Skip to main content

Coretta Scott King --- Virginia Hamilton Award for Lifetime Achievement Award 2017

Awards

Coretta Scott King --- Virginia Hamilton Award for Lifetime Achievement Award 2017

The Coretta Scott King --- Virginia Hamilton Award for Lifetime Achievement is named in memory of beloved children’s author Virginia Hamilton. The annual award is presented in even years to an African American author, illustrator or author/illustrator for a body of his or her published books for children and/or young adults and who has made a significant and lasting literary contribution. In odd years, the award is presented to a practitioner for substantial contributions through active engagement with youth using award-winning African American literature for children and/or young adults, via implementation of reading and reading related activities/programs.
 
The award is sponsored by ALA's Ethnic and Multicultural Information Exchange Round Table (EMIERT). A medal and check for $1,500 is presented to the winner during the Coretta Scott King Awards Breakfast at the ALA Annual Conference.
 
Virginia Hamilton was an award-winning author of children's books. She wrote more than 35 books throughout her career, including M.C. HIGGINS, THE GREAT for which she won the 1975 Newbery Medal. During her lifetime, Ms. Hamilton received numerous awards including the Coretta Scott King Book Award, the Edgar Allan Poe Award, the Boston Globe-Horn Book.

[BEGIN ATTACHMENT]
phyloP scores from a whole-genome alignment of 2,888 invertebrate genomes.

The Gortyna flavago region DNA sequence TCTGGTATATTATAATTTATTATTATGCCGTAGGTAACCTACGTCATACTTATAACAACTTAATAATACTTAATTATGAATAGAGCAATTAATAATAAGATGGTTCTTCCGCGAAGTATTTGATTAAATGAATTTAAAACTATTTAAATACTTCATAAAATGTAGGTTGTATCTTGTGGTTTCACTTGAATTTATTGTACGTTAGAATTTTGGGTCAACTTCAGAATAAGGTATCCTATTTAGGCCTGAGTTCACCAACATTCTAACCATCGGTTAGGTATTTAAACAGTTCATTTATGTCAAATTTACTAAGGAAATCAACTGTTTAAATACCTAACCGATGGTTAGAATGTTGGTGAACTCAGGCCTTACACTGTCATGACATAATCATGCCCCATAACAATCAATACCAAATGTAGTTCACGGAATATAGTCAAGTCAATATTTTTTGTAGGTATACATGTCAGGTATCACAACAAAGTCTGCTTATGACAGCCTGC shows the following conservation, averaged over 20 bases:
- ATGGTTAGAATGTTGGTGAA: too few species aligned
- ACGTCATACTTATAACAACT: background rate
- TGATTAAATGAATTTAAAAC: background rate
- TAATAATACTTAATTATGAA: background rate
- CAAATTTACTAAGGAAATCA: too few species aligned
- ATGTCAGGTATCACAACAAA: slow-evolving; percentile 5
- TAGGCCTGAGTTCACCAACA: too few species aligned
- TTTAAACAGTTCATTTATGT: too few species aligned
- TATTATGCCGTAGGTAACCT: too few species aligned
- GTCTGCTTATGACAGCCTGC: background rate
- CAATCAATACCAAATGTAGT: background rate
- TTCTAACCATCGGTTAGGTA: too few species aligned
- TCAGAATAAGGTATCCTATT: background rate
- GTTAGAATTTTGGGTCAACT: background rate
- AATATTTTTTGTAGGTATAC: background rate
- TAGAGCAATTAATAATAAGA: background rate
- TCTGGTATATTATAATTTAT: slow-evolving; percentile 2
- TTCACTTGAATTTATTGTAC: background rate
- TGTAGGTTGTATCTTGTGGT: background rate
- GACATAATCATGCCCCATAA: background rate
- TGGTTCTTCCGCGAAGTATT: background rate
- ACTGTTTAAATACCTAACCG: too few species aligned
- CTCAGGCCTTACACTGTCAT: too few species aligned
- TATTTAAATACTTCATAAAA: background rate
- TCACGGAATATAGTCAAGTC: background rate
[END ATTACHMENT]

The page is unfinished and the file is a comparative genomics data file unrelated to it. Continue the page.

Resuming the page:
Dr. Rudine Sims Bishop is the winner of the Coretta Scott King – Virginia Hamilton Award for Lifetime Achievement. The award pays tribute to the quality and magnitude of beloved children’s author Virginia Hamilton. 
 
Dr. Bishop is a winner of numerous awards and has served as a respected member of many book awards committees over the course of her long and distinguished career. Her influential writing, speaking, and teaching articulates the history and cultural significance of African-American children’s literature. Her globally cited work, “Mirrors, Windows and Sliding Glass Doors,” has inspired movements for increased diversity in books for young people, and provides the basis for the best multicultural practice and inquiry for students, teachers, writers and publishing houses.